The highly anticipated sequel to International Booker and Dublin Impac Award-shortlisted The Unseen
No-one can be alone on an island . . . But Ingrid is alone on Barrøy, the island that bears her name, and the war of her childhood has been replaced by a new, more terrible present: the Nazi occupation of Norway. When the bodies from a bombed vessel carrying Russian prisoners of war begin to wash up on the shore, Ingrid can’t know that one will not only be alive, but could be the answer to a lifetime of loneliness—nor can she imagine what suffering she will endure in hiding her lover from the German authorities, or the journey she will face, after being wrenched from her island as consequence for protecting him, to return home. Or especially that, surrounded by the horrors of battle, among refugees fleeing famine and scorched earth, she will receive a gift, the value of which is beyond measure.
The highly anticipated follow-up to Roy Jacobsen’s International Booker and Dublin Impac Award-shortlisted The Unseen, a New York Times New and Noteworthy book, White Shadow is a vividly observed exploration of conflict, love, and human endurance.
Praise for White Shadow
“White Shadow retains many of The Unseen’s pleasures, not least Jacobsen’s clean, spare prose . . . a noble tribute to the human struggle for decency.”—Daniel Marc Janes, Times Literary Supplement
“An unsentimental story that combines the cosmic with bracing emotional austerity.”—Claire Allfree, Daily Mail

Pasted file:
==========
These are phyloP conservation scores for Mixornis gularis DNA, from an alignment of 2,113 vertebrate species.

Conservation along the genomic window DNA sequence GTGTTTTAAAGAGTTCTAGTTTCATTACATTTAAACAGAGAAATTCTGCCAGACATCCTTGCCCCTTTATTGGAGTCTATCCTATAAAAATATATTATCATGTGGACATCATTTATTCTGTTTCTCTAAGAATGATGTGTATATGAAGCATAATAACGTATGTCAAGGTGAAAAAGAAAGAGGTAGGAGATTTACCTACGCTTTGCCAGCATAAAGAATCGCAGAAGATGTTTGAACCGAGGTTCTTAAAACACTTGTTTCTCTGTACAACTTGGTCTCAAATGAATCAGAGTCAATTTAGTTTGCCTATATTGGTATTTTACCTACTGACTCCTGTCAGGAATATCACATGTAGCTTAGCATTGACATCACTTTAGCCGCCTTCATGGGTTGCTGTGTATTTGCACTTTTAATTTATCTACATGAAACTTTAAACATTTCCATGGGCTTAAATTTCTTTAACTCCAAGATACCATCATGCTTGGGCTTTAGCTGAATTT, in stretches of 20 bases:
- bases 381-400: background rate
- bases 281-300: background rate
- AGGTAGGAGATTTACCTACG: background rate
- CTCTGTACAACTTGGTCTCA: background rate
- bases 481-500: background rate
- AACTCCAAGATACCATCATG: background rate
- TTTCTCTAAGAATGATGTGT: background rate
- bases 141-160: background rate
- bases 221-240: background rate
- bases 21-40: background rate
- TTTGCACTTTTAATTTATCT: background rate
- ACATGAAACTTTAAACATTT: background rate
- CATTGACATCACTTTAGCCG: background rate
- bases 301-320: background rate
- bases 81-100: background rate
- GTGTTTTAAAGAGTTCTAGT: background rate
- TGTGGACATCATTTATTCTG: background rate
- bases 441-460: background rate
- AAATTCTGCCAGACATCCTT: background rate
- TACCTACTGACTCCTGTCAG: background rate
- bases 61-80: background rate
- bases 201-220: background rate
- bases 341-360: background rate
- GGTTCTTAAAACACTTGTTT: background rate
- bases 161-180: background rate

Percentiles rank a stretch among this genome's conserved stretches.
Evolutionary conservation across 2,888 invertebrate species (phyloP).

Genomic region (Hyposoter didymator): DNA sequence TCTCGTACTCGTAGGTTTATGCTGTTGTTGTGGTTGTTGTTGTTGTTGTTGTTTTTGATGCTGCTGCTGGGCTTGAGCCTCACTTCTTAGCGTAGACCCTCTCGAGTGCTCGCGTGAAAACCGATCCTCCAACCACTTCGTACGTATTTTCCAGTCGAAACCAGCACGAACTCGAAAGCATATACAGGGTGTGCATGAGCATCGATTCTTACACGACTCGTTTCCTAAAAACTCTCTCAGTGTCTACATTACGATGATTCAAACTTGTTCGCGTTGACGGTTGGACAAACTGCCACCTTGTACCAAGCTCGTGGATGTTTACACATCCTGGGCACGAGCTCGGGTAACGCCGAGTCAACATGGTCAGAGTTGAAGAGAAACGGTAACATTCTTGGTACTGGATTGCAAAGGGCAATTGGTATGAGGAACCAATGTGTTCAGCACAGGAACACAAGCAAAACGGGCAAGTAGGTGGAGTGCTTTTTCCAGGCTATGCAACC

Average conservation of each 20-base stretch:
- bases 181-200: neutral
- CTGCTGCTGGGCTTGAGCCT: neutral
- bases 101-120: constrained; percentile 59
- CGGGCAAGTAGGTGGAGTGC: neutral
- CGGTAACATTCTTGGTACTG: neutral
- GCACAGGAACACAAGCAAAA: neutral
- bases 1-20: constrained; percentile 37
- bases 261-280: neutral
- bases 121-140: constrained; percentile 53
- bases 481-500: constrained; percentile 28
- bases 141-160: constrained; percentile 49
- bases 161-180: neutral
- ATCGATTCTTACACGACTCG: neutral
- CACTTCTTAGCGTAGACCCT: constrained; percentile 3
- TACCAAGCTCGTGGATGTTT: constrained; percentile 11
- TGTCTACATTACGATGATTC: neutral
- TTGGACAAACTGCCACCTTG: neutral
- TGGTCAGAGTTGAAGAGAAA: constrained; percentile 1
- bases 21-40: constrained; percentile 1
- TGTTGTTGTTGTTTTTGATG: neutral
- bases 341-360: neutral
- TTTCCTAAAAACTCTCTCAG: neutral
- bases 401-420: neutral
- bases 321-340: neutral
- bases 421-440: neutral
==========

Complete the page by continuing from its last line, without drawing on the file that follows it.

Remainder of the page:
“Disarmingly plainspoken narration brings into sharp relief both individuals and a world in wartime crisis.”—Kirkus Reviews (starred review)
“A powerful read.”—David Mills, Sunday Times
Praise for The Unseen
“Even by his high standards, his magnificent new novel The Unseen is Jacobsen’s finest to date, as blunt as it is subtle and is easily among the best books I have ever read.”—Irish Times
“A beautifully crafted novel . . . Quite simply a brilliant piece of work . . . Rendered beautifully into English by Don Bartlett and Don Shaw, The Unseen is a towering achievement that would be a deserved Booker International winner.”—New European
“A profound interrogation of freedom and fate, as well as a fascinating portrait of a vanished time, written in prose as clear and washed clean as the world after a storm.”—The Guardian
“The subtle translation, with its invented dialect, conveys a timeless, provincial voice . . . The Unseen is a blunt, brilliant book.”—Financial Times